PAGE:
We then entered the church, which was the first building erected when the refugees came to the camp, and sat with the pastors and the leaders of the women. We worshipped a bit, and when I was asked to share, I used the passage, “Come unto me all you who are weary and heavy-laden and I will give you rest.” I talked about how tired they must be and of the rest that we find in the loving arms of Jesus.
Our purpose today was to listen so that tomorrow we can help lead two days of training for the women of the camp, followed by two days with the pastors from the area.
Dividing the group in two, Denise and I first listened to what the women wanted. Their needs ranged from materials such as mattresses on which to sleep and enough food to eat, to family-focused: a place for their children to be educated, an opportunity to take more Lost Boys so that they could send money back to support their families, as so many have. And also economic needs, such as materials to help them make soap so they could have a trade or computers for the younger women to learn.
Hearing the stories was hard. Some are impossible. The camp has no electricity, so computers are out of the question. Our government has become heartless and cruel and no longer wants to welcome refugees from South Sudan. Others left me room to think and ponder. Perhaps soap-making is something we could pursue.
But the main thing the people wanted was for us to share their stories with the world because they feel forgotten. And for us to share with them the stories of Jesus that will give them courage and strength in the pain of the world.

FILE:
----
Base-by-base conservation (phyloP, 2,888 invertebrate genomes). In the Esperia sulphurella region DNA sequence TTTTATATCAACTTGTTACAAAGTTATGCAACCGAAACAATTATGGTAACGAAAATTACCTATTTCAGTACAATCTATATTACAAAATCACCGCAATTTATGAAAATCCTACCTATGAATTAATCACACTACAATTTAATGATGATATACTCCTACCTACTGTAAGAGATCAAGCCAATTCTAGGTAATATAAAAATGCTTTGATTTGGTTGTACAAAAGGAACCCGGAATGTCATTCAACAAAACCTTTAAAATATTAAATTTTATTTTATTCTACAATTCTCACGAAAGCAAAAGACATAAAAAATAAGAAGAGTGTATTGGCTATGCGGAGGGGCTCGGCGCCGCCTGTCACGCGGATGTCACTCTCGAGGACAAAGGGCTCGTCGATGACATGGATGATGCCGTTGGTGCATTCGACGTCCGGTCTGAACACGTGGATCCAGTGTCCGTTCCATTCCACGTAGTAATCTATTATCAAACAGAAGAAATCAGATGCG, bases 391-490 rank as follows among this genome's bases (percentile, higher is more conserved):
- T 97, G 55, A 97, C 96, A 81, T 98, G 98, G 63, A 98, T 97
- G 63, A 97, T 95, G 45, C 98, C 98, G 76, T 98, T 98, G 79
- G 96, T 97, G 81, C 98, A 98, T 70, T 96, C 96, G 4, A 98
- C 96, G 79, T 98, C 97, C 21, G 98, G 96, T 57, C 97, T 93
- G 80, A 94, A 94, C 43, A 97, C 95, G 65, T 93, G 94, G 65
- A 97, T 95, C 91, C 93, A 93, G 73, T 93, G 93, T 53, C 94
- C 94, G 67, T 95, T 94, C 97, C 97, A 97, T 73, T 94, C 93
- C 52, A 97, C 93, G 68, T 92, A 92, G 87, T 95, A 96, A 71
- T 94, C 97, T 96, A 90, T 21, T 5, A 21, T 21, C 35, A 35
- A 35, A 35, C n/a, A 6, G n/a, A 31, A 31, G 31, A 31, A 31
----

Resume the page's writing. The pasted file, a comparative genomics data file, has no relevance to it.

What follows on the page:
The stories I heard of where they have been and what they have seen were general but horrific. Tales of rape so violent my insides curdled up. Of fleeing a village as the soldiers came to rape, pillage and burn as family went this way and that, so that they were separated and had no idea who is alive or where they were. Of trekking to Uganda as their numbers depleted due to infection, dehydration or lions snatching them from the line.
These refugees, like all refugees, did not voluntarily leave their homes. They had a place — and they want to return to it. But men with guns came and took that place away. And now, they truly have become the wretched of the earth.
I met one woman who had an eye plucked out — a leader in the church whose love for God is palpable. One of the men I met was a Lost Boy, just like the ones I read about in “What is the What.” But he was never chosen to leave, as his friends were, and remains here in Africa, in a camp, trying to proclaim the Gospel.
The pastors told us of the burdens they carried and said of their own stories, “They are so awful, but we cannot share them as we need to bear the burdens of others.” My own pastor heart grieved at the loss and the pain they carried, as Jesus carries our burdens, and how faithful they are.
At the end, we had a chance to speak. I told them that I am a storyteller. And I am there to tell them the stories of Jesus but also to hear their stories and tell them to others. To make the connections.
These are not tangential facts or economic statistics. These are flesh and blood men and women.
I told them I had a loud voice and a persistent spirit, and so far as I am able, I will tell their stories and do whatever I can to make it harder to ignore their humanity.
So, dear reader, thank you for listening to this story. And be assured, unlike the car that did not start, I will not run out of gas nor will I run out of patience as I plan to spend the rest of my life telling the stories of those whom God never forgets.